•VT phone alerts: Members of the university community who subscribe to the service receive notifications about campus emergencies. Messages can be delivered as text to mobile phones; as voice recordings to home, office or mobile phones; or as an e-mail message.
•VT desktop alerts: A software program enables Internet-connected computers to link with Virginia Tech’s emergency notification system. When an emergency message is posted, the software program will notify the computer user by delivering an audio message and displaying a message window on the desktop that spells out the details of the alert. The user must click a "dismiss" button to return the computer to a normal screen, and the alert application will continue to blink in the computer’s taskbar until university officials clear the emergency message.
•Pre-written messages. Virginia Tech has created prewritten templates regarding specific types of emergencies so that warnings and information can be disseminated more quickly. All messages are to include the nature of the incident, the location and what actions should be taken by the people affected.
•Electronic message boards. All general-assignment classrooms on campus are outfitted with electronic message boards, and more are being installed in other areas of campus. The boards display the time and date unless a message is sent. The board will sound a brief, audible tone immediately before a message to draw the attention of those on campus to the boards.
•Sirens. The siren system on the Blacksburg campus was intended for warnings related to weather or natural disasters, but after the 2007 shootings, the university expanded its functions "to reach people located outside for any type of warning." In addition to sounding a siren, the system can send out personalized or pre-recorded messages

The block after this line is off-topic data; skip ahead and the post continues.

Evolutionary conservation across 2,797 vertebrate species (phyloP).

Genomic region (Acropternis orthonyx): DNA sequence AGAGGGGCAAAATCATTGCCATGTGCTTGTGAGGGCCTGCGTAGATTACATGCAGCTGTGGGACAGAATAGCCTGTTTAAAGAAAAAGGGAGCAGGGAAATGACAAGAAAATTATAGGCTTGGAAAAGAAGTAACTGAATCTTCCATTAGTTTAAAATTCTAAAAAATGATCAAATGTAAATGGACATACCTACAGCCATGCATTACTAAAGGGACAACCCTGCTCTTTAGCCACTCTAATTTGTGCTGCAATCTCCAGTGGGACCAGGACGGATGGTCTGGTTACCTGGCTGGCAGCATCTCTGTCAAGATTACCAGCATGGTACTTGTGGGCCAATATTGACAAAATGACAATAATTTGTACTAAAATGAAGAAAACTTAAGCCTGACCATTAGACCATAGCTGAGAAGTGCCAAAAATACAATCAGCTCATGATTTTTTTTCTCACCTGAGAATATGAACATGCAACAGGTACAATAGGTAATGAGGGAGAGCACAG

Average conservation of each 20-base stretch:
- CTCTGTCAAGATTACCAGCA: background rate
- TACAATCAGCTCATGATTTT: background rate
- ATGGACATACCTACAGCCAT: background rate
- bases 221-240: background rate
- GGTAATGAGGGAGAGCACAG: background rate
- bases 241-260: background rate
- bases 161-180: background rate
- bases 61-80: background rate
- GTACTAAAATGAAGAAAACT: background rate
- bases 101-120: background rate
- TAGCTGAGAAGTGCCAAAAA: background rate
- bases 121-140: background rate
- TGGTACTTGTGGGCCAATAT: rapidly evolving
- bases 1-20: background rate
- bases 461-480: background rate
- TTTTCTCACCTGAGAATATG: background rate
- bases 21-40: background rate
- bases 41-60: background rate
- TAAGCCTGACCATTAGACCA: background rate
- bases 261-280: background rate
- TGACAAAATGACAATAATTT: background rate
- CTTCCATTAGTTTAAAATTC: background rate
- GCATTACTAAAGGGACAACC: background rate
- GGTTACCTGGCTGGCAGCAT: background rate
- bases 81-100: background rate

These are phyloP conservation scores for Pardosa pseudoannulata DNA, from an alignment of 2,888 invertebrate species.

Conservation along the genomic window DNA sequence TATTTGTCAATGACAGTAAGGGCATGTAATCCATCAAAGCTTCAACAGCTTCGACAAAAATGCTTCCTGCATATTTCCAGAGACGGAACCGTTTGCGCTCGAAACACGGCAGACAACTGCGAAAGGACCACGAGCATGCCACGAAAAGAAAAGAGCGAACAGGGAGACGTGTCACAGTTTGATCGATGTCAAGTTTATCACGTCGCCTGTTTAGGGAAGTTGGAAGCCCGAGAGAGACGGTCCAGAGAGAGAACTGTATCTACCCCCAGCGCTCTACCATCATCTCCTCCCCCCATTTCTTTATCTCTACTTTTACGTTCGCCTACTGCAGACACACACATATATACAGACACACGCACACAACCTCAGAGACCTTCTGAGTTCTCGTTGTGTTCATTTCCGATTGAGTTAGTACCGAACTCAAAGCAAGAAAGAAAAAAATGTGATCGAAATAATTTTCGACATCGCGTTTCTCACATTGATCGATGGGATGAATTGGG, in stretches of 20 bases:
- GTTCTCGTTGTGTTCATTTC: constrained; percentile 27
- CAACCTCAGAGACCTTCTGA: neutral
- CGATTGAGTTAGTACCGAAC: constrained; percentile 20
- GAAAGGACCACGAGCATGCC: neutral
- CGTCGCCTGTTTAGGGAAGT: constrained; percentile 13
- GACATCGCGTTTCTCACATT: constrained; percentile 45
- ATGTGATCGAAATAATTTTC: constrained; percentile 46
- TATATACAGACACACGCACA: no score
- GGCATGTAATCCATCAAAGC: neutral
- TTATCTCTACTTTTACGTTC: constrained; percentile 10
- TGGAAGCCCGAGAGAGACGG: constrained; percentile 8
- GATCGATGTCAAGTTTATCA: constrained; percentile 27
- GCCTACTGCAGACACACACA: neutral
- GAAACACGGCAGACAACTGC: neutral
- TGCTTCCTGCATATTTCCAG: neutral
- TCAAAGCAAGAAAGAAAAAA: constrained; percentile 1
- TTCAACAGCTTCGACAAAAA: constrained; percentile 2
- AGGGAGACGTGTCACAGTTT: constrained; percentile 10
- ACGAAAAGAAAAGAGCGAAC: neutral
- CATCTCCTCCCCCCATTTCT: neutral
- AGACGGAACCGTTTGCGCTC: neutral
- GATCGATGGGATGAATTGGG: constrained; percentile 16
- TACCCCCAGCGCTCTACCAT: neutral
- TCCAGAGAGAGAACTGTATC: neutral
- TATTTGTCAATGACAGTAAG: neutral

•Door security. Entrance and exit hardware have been changed so that doors to classrooms and teaching labs cannot be chained or barricaded. All classrooms and teaching labs now can be secured from the inside. At Virginia Tech’s 44 student housing facilities, all exterior doors are locked 24 hours a day, seven days a week, and residents and authorized personnel must use swipe cards to gain access. Guests must be accompanied by residents. At night, security guards are on duty to check for propped doors and try to prevent unauthorized people from entering halls on the heels of a resident who is entering the facility legitimately.
•Emergency telephones. Virginia Tech has 65 "blue light" emergency telephones situated throughout the Blacksburg campus; 13 have been added since the 2007 shootings. The phones provide immediate access to a university communications officer.
•Radio upgrades. The Virginia Tech police department installed new equipment in its communications center that provides better interoperability between the department and local law enforcement. The campus police department also has acquired a mobile command vehicle so it can establish a command post on or near the site of a campus crisis.
•Posters. All classrooms on campus have emergency notification posters on display that tell students, faculty and staff what they should do when a crisis occurs. A similar poster specifically targeted for residence halls is on display at all student housing facilities on campus.
The university also has put greater limitations on access for those within residence halls. Before the 2007 shootings, residence halls were fully accessible from 10 a.m. to 10 p.m. Now, Virginia Tech has added walls and doors and made other building modifications so that student access in residence halls where they do not live is limited to public spaces.
To facilitate access by first responders and security personnel, all campus buildings now have uniform electronic access systems.
"It’s the perfect job for a student," says Matthew Ricci, director of operations for emergency medical services at the University of Massachusetts Lowell. "We’re used to weird hours, and we’re available overnight and on weekends."
The student-staffed crews respond to emergency calls throughout the campus, Ricci says. On the Lowell campus, the student crews cannot transport patients to hospitals, but their services ease the burden on local ambulance crews.
"We can get there three to five minutes earlier than an ambulance," says Ricci.
Patients with minor injuries can be treated on site by the emergency medical technicians, and an ambulance won’t need to respond. For more serious injuries or illnesses, the EMTs can prep the patients and enable an ambulance to get patients to a hospital more quickly.